We want our appliances to run efficiently. Our body, on the other hand, we’d like to run inefficiently and waste excess energy. If we had it our way we’d like to consume lots of ice cream and for the extra calories to evaporate.
Regrettably, our bodies are frugal. Our internal machinery runs economically and excess energy is stored for the next famine in the form of fat.
But fat tissue actually offers a glimmer of hope for burning off extra calories.
You see, we have two types of fat tissue in our body, white fat, which is the fat that stores extra energy in the form of fat droplets, and brown fat, which is much richer in blood supply and has many more mitochondria (hence its color). Mitochondria are intra-cellular tiny organs that utilize fuels (glucose, fats) to produce energy. In brown fat inefficiency occurs through the “uncoupling protein” – a protein in the mitochondrial inner membrane – that converts the cell’s fuel into heat rather than energy. Brown fat burns off calories, especially when we’re exposed to cold temperatures. While white fat stores energy while brown fat uses it.
Brown fat, however, is something we have very little of. Babies are born with brown fat dispersed throughout their body – it helps them maintain their small body’s temperature. The amount of brown fat diminishes with age, with small amounts persisting in the upper chest and neck.
But brown fat can be revived, we’ve discovered, and there’s actually a third type of fat: beige fat. Beige fat is white fat that’s turning brown after stimulation.
Can fat tissue transformation help combat obesity and metabolic syndrome?
Waking up the brown fat
Exposure to cold temperature can stimulate brown fat, but shivering in the cold isn’t fun.
Coffee, according to a new study in Scientific Reports that received lots of media attention, can stimulate brown fat into action. Drinking coffee is certainly more tempting than subzero temperatures.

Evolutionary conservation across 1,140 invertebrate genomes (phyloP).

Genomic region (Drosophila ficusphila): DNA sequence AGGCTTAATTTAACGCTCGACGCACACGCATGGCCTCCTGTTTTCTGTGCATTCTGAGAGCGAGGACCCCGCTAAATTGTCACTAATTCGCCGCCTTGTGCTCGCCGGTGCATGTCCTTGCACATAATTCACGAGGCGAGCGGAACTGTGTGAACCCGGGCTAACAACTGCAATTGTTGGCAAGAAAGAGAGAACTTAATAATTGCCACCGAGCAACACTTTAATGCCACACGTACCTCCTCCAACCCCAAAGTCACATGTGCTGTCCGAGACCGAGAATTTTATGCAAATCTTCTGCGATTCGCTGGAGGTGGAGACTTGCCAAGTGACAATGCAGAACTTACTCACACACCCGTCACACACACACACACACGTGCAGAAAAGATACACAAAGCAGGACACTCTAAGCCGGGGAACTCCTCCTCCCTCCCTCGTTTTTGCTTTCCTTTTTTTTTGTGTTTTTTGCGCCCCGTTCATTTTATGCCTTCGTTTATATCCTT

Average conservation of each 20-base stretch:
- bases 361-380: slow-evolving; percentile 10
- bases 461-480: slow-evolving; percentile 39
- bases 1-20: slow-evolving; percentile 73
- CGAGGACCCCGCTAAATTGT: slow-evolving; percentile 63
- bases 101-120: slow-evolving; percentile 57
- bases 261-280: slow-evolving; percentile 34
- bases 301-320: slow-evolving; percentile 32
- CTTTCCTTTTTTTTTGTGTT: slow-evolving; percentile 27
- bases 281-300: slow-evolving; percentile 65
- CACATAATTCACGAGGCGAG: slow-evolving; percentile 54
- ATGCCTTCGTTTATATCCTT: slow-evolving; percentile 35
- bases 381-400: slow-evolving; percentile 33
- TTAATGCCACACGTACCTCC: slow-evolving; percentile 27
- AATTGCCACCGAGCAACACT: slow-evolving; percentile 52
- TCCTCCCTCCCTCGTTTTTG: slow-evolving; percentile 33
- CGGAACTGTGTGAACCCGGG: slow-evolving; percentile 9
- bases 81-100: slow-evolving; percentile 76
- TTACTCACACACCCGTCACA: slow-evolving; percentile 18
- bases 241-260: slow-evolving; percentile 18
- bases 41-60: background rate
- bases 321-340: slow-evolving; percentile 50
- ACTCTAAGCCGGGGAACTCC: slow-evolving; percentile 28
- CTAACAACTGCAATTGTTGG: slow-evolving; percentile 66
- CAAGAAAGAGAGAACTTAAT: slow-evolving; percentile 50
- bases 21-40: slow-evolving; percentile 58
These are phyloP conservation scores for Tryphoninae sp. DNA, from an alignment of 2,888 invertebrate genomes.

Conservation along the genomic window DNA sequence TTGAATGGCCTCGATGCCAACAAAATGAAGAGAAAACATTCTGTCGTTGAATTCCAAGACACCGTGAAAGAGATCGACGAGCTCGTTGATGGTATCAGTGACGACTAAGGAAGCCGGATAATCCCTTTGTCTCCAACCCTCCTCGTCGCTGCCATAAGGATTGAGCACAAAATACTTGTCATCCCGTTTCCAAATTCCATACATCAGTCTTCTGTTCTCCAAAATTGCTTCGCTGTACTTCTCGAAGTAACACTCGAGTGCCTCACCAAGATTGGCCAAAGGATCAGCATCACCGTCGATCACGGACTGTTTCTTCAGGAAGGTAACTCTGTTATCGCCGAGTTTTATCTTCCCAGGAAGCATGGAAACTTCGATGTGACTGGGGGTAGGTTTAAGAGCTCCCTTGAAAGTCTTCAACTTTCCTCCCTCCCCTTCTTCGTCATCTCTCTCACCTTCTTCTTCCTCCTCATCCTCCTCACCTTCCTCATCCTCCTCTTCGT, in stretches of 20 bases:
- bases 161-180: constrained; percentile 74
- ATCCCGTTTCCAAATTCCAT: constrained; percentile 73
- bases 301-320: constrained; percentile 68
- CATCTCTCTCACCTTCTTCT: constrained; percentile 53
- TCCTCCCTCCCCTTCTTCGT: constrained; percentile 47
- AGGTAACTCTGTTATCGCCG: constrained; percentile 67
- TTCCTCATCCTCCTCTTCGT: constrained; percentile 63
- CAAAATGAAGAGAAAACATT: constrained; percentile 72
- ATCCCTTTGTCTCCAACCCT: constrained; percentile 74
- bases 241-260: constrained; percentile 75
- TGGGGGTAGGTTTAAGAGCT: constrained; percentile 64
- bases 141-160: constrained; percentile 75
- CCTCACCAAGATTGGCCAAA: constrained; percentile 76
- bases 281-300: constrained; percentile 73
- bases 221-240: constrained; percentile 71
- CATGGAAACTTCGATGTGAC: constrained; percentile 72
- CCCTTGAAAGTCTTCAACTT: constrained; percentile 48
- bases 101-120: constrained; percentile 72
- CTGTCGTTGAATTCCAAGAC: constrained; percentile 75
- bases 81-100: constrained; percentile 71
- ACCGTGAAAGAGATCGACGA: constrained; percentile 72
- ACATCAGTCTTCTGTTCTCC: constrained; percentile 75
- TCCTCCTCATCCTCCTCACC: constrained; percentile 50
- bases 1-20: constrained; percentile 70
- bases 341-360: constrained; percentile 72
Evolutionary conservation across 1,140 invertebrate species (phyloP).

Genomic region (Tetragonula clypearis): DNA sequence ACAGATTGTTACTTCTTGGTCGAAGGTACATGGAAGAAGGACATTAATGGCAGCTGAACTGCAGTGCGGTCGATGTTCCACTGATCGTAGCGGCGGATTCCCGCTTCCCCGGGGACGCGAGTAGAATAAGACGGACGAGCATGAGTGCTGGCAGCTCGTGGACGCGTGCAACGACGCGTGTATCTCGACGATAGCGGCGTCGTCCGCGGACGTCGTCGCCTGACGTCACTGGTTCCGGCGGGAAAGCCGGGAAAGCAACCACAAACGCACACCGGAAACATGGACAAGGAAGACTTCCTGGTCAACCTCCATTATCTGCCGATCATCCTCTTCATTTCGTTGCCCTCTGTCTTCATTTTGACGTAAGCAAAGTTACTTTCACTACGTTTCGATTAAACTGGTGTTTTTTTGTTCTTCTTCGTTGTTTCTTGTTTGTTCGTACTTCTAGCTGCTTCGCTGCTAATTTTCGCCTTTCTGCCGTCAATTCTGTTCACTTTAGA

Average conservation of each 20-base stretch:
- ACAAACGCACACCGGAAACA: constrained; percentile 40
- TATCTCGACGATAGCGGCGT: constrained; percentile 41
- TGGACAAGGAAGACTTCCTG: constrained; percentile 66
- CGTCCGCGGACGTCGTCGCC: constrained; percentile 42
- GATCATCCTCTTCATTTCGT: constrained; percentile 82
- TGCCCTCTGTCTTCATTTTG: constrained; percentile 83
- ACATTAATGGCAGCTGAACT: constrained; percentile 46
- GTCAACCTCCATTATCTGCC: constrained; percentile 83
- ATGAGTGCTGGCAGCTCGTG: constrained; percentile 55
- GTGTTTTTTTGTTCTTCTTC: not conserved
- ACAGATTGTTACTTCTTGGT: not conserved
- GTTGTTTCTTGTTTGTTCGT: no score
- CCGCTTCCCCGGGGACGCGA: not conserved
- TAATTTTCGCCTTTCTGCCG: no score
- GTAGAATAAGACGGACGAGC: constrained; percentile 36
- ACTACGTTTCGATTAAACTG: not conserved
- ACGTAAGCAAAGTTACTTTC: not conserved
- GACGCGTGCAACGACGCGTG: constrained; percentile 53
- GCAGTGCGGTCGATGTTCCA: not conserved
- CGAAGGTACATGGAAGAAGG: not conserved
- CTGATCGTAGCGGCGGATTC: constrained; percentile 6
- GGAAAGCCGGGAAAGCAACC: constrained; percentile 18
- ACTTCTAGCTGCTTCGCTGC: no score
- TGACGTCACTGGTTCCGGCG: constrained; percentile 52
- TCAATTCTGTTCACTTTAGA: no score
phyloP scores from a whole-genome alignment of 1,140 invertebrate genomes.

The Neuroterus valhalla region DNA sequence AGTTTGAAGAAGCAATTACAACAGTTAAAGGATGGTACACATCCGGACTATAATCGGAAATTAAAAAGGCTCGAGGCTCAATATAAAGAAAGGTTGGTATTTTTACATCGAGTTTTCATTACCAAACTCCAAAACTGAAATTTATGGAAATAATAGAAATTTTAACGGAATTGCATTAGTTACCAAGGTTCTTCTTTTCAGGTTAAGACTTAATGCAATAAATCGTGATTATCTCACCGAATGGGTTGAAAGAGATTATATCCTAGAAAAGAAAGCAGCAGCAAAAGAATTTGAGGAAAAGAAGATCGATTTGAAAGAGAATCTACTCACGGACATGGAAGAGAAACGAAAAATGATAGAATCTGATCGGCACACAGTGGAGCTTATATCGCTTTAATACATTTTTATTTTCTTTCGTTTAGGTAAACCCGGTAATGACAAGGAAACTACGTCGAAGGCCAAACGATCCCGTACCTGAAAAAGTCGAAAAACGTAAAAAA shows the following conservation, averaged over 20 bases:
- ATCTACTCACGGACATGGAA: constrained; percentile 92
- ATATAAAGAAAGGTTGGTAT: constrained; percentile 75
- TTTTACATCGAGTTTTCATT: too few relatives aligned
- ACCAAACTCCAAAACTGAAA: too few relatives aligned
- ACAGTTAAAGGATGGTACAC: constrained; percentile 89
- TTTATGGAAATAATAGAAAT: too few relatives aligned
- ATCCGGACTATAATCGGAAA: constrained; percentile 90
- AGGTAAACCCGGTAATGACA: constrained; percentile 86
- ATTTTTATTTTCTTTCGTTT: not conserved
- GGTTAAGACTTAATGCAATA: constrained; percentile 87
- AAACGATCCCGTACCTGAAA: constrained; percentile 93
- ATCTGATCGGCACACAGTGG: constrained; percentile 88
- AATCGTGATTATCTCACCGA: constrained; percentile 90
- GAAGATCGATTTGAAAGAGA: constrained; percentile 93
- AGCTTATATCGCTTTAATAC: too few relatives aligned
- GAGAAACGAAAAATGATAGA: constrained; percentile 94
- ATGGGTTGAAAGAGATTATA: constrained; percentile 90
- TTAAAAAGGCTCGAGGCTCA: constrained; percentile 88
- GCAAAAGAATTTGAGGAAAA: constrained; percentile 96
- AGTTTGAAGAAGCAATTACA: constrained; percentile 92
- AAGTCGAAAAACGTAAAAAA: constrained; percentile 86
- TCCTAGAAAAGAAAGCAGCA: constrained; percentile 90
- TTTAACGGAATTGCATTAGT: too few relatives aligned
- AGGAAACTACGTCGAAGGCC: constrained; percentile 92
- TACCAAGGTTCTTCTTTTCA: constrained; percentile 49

The researchers, led by Michael Symonds, started off with cell cultures. They added caffeine to fat stem cells (adipocytes), and showed an increase in in the concentration of the mitochondrial uncoupling protein, and in the “leak” and waste of energy.
Next, they moved on to testing the idea on 9 healthy volunteers. The volunteers were given either a caffeinated beverage or water. After 30 minutes the heat emitted from their upper body was measured through thermal images.
Drinking coffee significantly increased the temperature measured in the area between the chest and neck – the area where brown fat supposedly lives.
So according to this small study a single cup of coffee can increase brown fat activity.
Browning fat with food
Coffee isn’t the only food that activates brown fat and cause white fat “browning”.
A recent review article in the Journal of Nutritional Biochemistry looked at several food components’ effect on brown fat.
Green tea increased brown fat and energy expenditure in mice. Resveratrol, a polyphenol compound found in red wine, cabbage, berries and spinach initiated fat browning in tissue cultures and also in live mice. Capsaicin, the spicy component in hot peppers, activated brown fat in rodents and humans in other studies. Curcumin, a component of turmeric, induced fat browning in mice. Thymol, a component of several aromatic herbs, such as thyme and oregano stimulated browning in cell cultures.
These ingredients are all plant-derived phenolic compounds, and there's now some evidence – most of it from test-tube and animal models – that these phytochemicals can induce fat to turn into an energy-consuming tissue.
How many calories will this waste? Probably not that many.
Weight is lost by a simple formula: You need to consume fewer calories than you expend. The consumption side of the equation is the most practical approach.
Calorie expenditure is usually addressed through exercise, which is super important in and of itself, but burns fewer calories than you might hope, and physical activity builds an appetite.
Can fat browning help us burn calories? That would be nice, any recruit to our fight against obesity and metabolic syndrome is very welcome, I love coffee, and recommend using herbs and turmeric for many other – flavor and health – reasons anyway.
But I suspect that brown fat will not enable us to endlessly indulge without consequence. Nothing will.
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